Irish VFX + Animation Summit Podcast: Mark Ardington, Animator, Rigger/TD, Animation Director & VFX Supervisor

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Jonathan Victory talked to Mark Ardington, who has over 17 years experience as an Animator, Rigger / TD, Animation Director and VFX Supervisor on many award-winning CGI commercials, TV series and films.

He joined Double Negative in 2013 as CG Lead and has subsequently lent his expert artistry to films including Paddington, Exodus: Gods & Kings, Antman, Spectre and Ex Machina, for which Mark built the rigging which allowed CG and performance to meld to such mesmeric perfection in the creation of Ava. Mark is currently working on Tim Burton’s next movie, the fantastical Miss Peregrine’s Home for Peculiar Children.

 

The Irish VFX + Animation Summit took place 20-22 November 2015

 

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Check out our other podcasts from the Irish VFX + Animation Summit:

Paul Timpson, Visual Effects Artist

Andy Hayes, Head of FX at Framestore

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Ex Machina

ex-machina

DIR/WRI: Alex Garland • PRO: Andrew Macdonald, Allon Reich • DOP: Rob Hardy • ED: Mark Day • MUS: Geoff Barrow, Ben Salisbury • DES: Mark Digby • CAST: Domhnall Gleeson, Alicia Vikander, Oscar Isaac

With consistent critical acclaim under his belt, it has almost become incumbent upon sci-fi screenwriter Alex Garland to take authorship of a production of his own in order to truly earn the all-hallowed hyphen in “writer-director”.

Anyone who feared that the writer’s directorial debut would abandon the cerebral, doughty fare of his previously-penned Sunshine, Never Let Me Go and roughly 15 minutes of 2011’s Dredd need not have worried – more than any of Garland’s previous efforts, Ex Machina weighs the heavier side of science fiction and what it means to be human. A question as old as the genre itself and exhausted to boot, most would say; however, it is not in the concept itself but the quiet confidence of its delivery that Garland establishes himself as much more than a pen on paper.

Eternal everyman Domhnall Gleeson plays Caleb, a young programmer invited to spend a week at the mountaintop retreat of Nathan (Oscar Isaac), a reclusive tech magnate on the cusp of creating true artificial intelligence. His brilliant but overbearing host has chosen Caleb to be the human component in the Turing test, designed to determine whether the robot Ava (Alicia Vikander) is truly sentient – but as the test progresses, Caleb begins to wonder if he himself isn’t part of a larger game between creator and creation.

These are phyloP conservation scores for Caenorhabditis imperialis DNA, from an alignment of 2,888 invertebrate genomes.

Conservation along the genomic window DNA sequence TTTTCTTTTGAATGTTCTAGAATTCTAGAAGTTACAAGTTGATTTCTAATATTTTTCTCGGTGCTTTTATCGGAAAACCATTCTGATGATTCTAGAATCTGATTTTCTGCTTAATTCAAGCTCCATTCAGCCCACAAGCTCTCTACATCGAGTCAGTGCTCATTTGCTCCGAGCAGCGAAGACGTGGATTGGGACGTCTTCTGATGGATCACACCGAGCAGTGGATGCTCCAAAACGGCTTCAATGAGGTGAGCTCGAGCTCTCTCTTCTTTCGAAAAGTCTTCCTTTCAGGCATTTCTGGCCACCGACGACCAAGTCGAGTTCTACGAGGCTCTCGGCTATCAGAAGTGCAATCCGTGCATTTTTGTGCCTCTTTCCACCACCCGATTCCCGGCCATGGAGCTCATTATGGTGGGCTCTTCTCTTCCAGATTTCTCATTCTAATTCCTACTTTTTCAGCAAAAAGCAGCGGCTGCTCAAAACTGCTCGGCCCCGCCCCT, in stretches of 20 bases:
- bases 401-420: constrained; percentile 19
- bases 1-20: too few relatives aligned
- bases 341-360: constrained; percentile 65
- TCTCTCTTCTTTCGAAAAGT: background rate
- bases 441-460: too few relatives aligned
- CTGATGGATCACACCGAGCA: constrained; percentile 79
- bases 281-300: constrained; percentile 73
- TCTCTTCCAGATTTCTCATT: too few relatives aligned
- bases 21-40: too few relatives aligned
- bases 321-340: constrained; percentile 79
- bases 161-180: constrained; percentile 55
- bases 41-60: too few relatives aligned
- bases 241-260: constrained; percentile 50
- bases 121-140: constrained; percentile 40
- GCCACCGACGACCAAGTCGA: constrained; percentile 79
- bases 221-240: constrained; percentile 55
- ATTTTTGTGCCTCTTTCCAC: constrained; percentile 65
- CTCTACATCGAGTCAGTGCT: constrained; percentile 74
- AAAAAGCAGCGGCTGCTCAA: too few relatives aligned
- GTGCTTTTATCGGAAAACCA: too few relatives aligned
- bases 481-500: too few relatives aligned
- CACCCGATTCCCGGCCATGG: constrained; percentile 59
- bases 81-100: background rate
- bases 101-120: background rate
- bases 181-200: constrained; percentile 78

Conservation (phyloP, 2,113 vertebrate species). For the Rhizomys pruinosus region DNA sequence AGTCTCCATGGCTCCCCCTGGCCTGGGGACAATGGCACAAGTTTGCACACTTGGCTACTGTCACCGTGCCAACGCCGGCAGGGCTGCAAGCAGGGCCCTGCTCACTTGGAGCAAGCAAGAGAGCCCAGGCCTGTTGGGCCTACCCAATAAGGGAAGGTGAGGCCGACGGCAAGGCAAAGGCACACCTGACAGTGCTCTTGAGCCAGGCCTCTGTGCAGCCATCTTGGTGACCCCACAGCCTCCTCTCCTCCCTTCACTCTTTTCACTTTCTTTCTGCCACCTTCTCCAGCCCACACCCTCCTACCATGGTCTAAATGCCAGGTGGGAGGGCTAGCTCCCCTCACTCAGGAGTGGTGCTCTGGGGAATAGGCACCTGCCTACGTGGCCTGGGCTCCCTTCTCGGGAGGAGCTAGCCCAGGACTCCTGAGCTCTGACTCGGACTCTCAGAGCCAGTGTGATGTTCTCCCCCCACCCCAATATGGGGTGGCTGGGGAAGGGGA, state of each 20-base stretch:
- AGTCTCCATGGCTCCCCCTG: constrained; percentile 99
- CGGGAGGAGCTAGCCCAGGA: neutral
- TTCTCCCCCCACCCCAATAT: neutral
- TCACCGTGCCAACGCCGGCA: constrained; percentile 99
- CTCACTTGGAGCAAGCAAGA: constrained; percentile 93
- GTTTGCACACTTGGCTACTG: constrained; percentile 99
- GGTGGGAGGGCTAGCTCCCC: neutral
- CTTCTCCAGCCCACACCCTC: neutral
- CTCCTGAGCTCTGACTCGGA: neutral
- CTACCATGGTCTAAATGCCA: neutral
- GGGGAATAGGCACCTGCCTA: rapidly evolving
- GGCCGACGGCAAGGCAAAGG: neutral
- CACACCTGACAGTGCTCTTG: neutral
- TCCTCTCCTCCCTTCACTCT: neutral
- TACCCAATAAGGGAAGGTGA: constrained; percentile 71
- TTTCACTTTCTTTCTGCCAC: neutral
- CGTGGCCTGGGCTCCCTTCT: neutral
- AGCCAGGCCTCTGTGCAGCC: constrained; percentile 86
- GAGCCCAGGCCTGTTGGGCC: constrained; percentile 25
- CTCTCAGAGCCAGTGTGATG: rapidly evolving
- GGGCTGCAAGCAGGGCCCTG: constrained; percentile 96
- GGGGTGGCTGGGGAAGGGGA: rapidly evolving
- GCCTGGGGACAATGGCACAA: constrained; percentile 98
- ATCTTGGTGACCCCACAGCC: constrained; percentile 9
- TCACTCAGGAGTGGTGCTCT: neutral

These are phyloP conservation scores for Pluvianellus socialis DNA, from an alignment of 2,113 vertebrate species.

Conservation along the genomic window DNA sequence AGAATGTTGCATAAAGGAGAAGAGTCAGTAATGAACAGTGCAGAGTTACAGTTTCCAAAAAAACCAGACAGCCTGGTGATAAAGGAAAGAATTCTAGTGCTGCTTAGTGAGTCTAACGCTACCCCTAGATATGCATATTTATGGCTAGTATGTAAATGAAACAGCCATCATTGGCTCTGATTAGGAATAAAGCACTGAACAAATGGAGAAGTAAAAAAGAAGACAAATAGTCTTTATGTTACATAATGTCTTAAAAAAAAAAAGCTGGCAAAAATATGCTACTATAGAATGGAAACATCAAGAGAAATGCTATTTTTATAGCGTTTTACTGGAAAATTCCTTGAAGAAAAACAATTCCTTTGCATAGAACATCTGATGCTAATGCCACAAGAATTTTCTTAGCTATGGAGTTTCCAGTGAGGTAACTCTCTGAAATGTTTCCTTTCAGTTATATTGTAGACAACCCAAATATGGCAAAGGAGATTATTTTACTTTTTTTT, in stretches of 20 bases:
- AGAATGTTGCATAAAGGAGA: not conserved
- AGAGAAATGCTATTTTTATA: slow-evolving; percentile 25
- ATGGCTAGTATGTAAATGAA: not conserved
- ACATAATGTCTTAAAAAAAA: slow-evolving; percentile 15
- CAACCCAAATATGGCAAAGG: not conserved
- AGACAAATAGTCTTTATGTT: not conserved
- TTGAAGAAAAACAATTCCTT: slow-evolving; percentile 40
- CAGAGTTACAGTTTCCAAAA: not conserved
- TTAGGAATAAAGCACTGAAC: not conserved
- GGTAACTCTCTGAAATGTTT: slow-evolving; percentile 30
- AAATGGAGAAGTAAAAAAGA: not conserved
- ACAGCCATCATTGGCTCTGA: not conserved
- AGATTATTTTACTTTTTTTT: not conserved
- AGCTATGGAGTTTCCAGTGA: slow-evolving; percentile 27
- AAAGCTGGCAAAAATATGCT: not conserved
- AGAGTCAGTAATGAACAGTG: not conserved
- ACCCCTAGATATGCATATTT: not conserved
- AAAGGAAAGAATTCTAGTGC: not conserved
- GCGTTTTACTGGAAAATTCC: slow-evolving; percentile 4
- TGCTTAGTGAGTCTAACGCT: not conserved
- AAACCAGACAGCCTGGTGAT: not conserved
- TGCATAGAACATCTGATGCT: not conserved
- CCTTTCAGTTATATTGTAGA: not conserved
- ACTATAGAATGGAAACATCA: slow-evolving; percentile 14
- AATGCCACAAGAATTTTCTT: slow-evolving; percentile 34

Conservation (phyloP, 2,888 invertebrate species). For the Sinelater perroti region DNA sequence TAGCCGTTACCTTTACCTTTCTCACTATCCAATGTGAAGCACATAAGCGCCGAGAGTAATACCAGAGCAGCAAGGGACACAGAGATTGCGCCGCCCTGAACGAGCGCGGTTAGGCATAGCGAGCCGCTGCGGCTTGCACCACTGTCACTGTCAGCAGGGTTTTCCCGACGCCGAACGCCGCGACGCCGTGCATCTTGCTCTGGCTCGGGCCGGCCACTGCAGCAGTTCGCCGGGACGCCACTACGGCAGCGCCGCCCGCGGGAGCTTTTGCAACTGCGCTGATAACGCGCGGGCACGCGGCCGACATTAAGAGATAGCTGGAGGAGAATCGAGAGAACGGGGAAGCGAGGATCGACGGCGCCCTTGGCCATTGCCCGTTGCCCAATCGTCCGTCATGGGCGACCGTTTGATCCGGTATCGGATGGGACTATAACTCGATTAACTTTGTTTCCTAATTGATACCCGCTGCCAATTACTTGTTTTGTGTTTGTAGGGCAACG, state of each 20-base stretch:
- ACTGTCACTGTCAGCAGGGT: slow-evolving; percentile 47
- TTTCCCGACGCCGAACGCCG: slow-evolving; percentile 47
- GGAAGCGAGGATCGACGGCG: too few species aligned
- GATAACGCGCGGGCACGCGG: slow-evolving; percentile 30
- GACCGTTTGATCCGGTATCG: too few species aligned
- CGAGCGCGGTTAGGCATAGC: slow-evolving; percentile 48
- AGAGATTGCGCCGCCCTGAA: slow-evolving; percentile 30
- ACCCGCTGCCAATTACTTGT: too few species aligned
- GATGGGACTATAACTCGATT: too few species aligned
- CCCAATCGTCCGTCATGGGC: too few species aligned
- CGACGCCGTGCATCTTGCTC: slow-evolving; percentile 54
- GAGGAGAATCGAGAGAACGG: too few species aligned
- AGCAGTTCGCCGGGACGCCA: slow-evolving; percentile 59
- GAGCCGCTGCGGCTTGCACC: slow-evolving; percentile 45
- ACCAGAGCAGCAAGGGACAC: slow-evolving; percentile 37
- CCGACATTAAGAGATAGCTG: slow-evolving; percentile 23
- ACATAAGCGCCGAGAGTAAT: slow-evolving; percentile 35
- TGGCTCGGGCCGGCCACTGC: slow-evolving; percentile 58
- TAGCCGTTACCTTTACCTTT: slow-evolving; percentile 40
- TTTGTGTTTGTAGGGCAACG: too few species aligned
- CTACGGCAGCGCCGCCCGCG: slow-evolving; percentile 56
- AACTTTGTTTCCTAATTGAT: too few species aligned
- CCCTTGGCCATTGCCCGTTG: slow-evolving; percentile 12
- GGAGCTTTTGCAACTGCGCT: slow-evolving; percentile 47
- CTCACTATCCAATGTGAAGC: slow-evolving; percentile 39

It is in the quiet, understated interactions between the characters that Garland truly delivers a worthy examination of our notion of identity. Much like most of Garland’s previous work, Ex Machina sees a small core of characters thrown together under extreme confines and examines the shifting power-dynamics that follow.

Caleb’s sessions with Ava unfurl with deliberate care and increasing warmth, punctuated by exchanges with the acerbic Nathan; by turns swaggeringly drunk and startlingly – almost savagely – lucid, Ava’s creator seems simultaneously eager to see Caleb fail even as he seeks validation of his own genius, so that their every conversation becomes as much of a power-play as that between man and machine.

Spare cinematography and low, throbbing synths manage to make a prison of Nathan’s airy mountain home, the latter landing somewhere squarely between Blade Runner and Mass Effect without being overly indebted to either.

However, it is unquestionably Vikander’s turn as Ava that pulls the film head-and-shoulders above most other efforts on the same theme. Beguiling and beseeching by turns, Ava is as empathetic as she is utterly alien, and Vikander underplays these contradictions with all the insidiousness they require to avoid lapsing into yet another iteration of woman-as-object on screen.

Restrained, understated and above all atmospheric, Ex Machina may not break new ground on a much-overplayed theme but provides a breath of fresh air nonetheless, delivering a sci-fi thriller with easy sex and violence that are an afterthought to something more cerebral.

Ruairí Moore

15A (See IFCO for details)
108 minutes
Ex Machina
is released 16th January 2015

Ex Machina – Official Website

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